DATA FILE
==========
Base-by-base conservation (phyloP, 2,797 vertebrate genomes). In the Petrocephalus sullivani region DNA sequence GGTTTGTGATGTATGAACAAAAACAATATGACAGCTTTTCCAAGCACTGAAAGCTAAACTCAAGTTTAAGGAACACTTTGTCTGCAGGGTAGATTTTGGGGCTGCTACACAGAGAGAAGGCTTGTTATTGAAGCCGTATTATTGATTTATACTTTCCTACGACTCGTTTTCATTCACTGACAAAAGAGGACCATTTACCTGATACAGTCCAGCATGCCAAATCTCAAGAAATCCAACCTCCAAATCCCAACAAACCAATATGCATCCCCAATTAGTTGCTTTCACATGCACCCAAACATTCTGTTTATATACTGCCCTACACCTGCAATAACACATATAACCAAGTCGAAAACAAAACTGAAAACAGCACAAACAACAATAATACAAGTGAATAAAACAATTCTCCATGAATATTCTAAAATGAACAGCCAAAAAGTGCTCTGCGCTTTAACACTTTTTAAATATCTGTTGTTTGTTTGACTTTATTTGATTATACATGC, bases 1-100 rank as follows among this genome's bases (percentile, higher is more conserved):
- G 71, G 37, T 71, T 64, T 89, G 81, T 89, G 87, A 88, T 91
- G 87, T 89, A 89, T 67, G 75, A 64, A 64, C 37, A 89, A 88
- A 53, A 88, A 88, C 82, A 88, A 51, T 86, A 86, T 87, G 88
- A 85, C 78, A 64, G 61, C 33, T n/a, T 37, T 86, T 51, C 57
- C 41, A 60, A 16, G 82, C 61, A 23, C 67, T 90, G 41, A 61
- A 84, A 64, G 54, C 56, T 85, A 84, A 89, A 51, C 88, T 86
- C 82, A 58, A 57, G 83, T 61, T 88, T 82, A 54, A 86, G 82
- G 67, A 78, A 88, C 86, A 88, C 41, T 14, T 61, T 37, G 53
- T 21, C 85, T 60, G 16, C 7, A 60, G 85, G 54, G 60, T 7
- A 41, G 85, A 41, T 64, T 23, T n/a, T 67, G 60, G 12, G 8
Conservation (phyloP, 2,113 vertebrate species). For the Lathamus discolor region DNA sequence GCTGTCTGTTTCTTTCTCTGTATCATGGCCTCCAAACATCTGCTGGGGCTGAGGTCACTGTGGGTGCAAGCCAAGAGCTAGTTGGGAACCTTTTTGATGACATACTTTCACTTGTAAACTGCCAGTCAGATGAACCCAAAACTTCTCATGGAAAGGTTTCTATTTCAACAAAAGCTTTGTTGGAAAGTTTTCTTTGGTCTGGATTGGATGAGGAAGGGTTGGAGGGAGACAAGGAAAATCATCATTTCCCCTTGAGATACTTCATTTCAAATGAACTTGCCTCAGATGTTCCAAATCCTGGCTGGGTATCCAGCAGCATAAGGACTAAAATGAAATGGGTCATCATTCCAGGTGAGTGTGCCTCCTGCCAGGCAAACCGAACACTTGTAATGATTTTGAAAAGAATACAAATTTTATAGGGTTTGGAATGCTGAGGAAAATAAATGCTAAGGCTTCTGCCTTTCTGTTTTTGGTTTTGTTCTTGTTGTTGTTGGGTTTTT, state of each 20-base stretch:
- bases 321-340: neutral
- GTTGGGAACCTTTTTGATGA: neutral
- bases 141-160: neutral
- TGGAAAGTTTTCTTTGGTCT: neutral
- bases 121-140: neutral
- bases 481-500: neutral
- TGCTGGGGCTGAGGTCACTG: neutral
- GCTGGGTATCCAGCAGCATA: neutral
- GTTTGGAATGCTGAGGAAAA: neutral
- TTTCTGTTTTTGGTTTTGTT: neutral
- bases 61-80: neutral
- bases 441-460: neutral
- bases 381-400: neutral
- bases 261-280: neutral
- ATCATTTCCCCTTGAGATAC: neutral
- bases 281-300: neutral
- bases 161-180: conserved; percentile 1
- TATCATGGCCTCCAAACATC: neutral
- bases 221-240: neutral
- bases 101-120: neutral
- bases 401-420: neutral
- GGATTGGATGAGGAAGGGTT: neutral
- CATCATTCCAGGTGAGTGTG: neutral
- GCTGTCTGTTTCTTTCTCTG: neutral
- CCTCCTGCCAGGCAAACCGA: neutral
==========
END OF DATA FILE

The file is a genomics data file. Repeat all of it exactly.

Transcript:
Base-by-base conservation (phyloP, 2,797 vertebrate genomes). In the Petrocephalus sullivani region DNA sequence GGTTTGTGATGTATGAACAAAAACAATATGACAGCTTTTCCAAGCACTGAAAGCTAAACTCAAGTTTAAGGAACACTTTGTCTGCAGGGTAGATTTTGGGGCTGCTACACAGAGAGAAGGCTTGTTATTGAAGCCGTATTATTGATTTATACTTTCCTACGACTCGTTTTCATTCACTGACAAAAGAGGACCATTTACCTGATACAGTCCAGCATGCCAAATCTCAAGAAATCCAACCTCCAAATCCCAACAAACCAATATGCATCCCCAATTAGTTGCTTTCACATGCACCCAAACATTCTGTTTATATACTGCCCTACACCTGCAATAACACATATAACCAAGTCGAAAACAAAACTGAAAACAGCACAAACAACAATAATACAAGTGAATAAAACAATTCTCCATGAATATTCTAAAATGAACAGCCAAAAAGTGCTCTGCGCTTTAACACTTTTTAAATATCTGTTGTTTGTTTGACTTTATTTGATTATACATGC, bases 1-100 rank as follows among this genome's bases (percentile, higher is more conserved):
- G 71, G 37, T 71, T 64, T 89, G 81, T 89, G 87, A 88, T 91
- G 87, T 89, A 89, T 67, G 75, A 64, A 64, C 37, A 89, A 88
- A 53, A 88, A 88, C 82, A 88, A 51, T 86, A 86, T 87, G 88
- A 85, C 78, A 64, G 61, C 33, T n/a, T 37, T 86, T 51, C 57
- C 41, A 60, A 16, G 82, C 61, A 23, C 67, T 90, G 41, A 61
- A 84, A 64, G 54, C 56, T 85, A 84, A 89, A 51, C 88, T 86
- C 82, A 58, A 57, G 83, T 61, T 88, T 82, A 54, A 86, G 82
- G 67, A 78, A 88, C 86, A 88, C 41, T 14, T 61, T 37, G 53
- T 21, C 85, T 60, G 16, C 7, A 60, G 85, G 54, G 60, T 7
- A 41, G 85, A 41, T 64, T 23, T n/a, T 67, G 60, G 12, G 8
Conservation (phyloP, 2,113 vertebrate species). For the Lathamus discolor region DNA sequence GCTGTCTGTTTCTTTCTCTGTATCATGGCCTCCAAACATCTGCTGGGGCTGAGGTCACTGTGGGTGCAAGCCAAGAGCTAGTTGGGAACCTTTTTGATGACATACTTTCACTTGTAAACTGCCAGTCAGATGAACCCAAAACTTCTCATGGAAAGGTTTCTATTTCAACAAAAGCTTTGTTGGAAAGTTTTCTTTGGTCTGGATTGGATGAGGAAGGGTTGGAGGGAGACAAGGAAAATCATCATTTCCCCTTGAGATACTTCATTTCAAATGAACTTGCCTCAGATGTTCCAAATCCTGGCTGGGTATCCAGCAGCATAAGGACTAAAATGAAATGGGTCATCATTCCAGGTGAGTGTGCCTCCTGCCAGGCAAACCGAACACTTGTAATGATTTTGAAAAGAATACAAATTTTATAGGGTTTGGAATGCTGAGGAAAATAAATGCTAAGGCTTCTGCCTTTCTGTTTTTGGTTTTGTTCTTGTTGTTGTTGGGTTTTT, state of each 20-base stretch:
- bases 321-340: neutral
- GTTGGGAACCTTTTTGATGA: neutral
- bases 141-160: neutral
- TGGAAAGTTTTCTTTGGTCT: neutral
- bases 121-140: neutral
- bases 481-500: neutral
- TGCTGGGGCTGAGGTCACTG: neutral
- GCTGGGTATCCAGCAGCATA: neutral
- GTTTGGAATGCTGAGGAAAA: neutral
- TTTCTGTTTTTGGTTTTGTT: neutral
- bases 61-80: neutral
- bases 441-460: neutral
- bases 381-400: neutral
- bases 261-280: neutral
- ATCATTTCCCCTTGAGATAC: neutral
- bases 281-300: neutral
- bases 161-180: conserved; percentile 1
- TATCATGGCCTCCAAACATC: neutral
- bases 221-240: neutral
- bases 101-120: neutral
- bases 401-420: neutral
- GGATTGGATGAGGAAGGGTT: neutral
- CATCATTCCAGGTGAGTGTG: neutral
- GCTGTCTGTTTCTTTCTCTG: neutral
- CCTCCTGCCAGGCAAACCGA: neutral